Marling requested house arrest, wanted early freedom after evading prison sentence


By Staff Report

If only getting less than a year behind bars for sexually assaulting multiple elementary-aged children wasn’t enough, a disgraced former Tri-Valley Schools administrator wanted the local court to allow him to finish his sentence at home to ‘lessen the burden’ on his family.

At sentencing, Cory Marling showed little emotion and offered little accountability for his actions, downplaying the seriousness of his crimes and the life-long repercussions they had and will continue to have on his victims.

With not much time now left on his sentence, the man that many in the community see as a predator will soon be allowed out of his jail cell and able to walk free, not even required to register as a sex offender after prosecutors dropped all felony charges, leaving local judges with their hands tied and unable to hold the former principal any more accountable.

As our readers will note, Y-City News has been the only media outlet to go below surface level and investigate Marling, his crimes and how so many turned a blind eye, allowing the number of victims to continue to grow.

Investigative pieces such as Felony Charges against Marling Dropped and Marling begins Sentence as Community Searches for Answers attempted to piece together what happened and how someone who was facing the rest of his natural life behind bars somehow managed a plea deal in which he could only get at most a year in the county jail and would not be required to register as a sex offender. Other investigative pieces on the matter are ongoing.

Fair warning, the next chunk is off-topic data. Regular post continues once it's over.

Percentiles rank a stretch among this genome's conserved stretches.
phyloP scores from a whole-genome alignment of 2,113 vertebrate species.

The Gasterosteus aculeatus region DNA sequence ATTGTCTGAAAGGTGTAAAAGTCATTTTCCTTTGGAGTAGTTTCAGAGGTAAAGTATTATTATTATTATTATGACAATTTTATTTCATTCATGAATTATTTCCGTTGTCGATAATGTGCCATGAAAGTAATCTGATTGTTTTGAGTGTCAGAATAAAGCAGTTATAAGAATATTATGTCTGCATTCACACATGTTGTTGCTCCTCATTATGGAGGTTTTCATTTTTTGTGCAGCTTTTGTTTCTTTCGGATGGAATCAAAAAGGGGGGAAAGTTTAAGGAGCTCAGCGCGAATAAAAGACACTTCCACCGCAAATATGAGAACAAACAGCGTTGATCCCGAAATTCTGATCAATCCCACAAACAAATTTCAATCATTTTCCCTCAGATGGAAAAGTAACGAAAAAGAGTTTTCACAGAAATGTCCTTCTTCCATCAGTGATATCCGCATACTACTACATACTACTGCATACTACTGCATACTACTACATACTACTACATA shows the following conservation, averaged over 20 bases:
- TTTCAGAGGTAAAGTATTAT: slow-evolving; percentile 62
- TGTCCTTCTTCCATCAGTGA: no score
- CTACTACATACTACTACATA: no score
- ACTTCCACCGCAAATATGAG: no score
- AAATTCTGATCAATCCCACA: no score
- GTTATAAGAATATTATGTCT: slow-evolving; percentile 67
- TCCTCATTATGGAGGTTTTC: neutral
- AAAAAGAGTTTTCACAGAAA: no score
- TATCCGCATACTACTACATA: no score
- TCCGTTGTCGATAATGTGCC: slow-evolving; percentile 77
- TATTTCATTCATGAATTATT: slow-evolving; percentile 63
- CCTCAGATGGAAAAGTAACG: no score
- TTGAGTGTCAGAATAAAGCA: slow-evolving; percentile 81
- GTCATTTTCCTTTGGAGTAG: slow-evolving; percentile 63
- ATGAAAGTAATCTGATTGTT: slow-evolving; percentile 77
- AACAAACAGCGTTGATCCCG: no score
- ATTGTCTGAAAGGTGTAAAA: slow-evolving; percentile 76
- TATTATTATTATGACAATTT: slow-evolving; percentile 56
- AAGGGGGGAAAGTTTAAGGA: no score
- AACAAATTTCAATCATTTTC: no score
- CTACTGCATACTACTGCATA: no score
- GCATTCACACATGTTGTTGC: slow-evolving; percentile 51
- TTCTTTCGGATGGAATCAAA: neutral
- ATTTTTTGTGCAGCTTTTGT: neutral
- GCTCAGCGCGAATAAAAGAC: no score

By all accounts, Marling was a rising star, a leader in his community and someone many could easily see as the district’s next superintendent. However, hidden from the public eye was a much different reality, Marling had a thing for little girls, the ones in elementary school.

Eventually, an out-of-county report would force law enforcement to pull back the veil of what was really going on, but not before other administrators, it appears by many accounts, helped conceal the abuse, including possibly the school’s resource officer, a member of the county sheriff’s department.

The case took many surprising turns, including when the district’s superintendent had his cell phone taken, an action we are told rarely if ever happens in school sex abuse cases.

Eventually, charges were brought against Marling, 11 counts of gross sexual imposition, third-degree felonies, for which he would have faced, if convicted, possibly the rest of his life behind bars.

The pandemic caused delays, forcing the trial to be pushed back. Many witnesses were slated to be called, including school administrators and board members.

In August, Muskingum County Prosecutor Ron Welch, saying it was the hardest decision of his career, dropped felony charges against Marling, securing a plea deal that avoided a trial but also a prison sentence.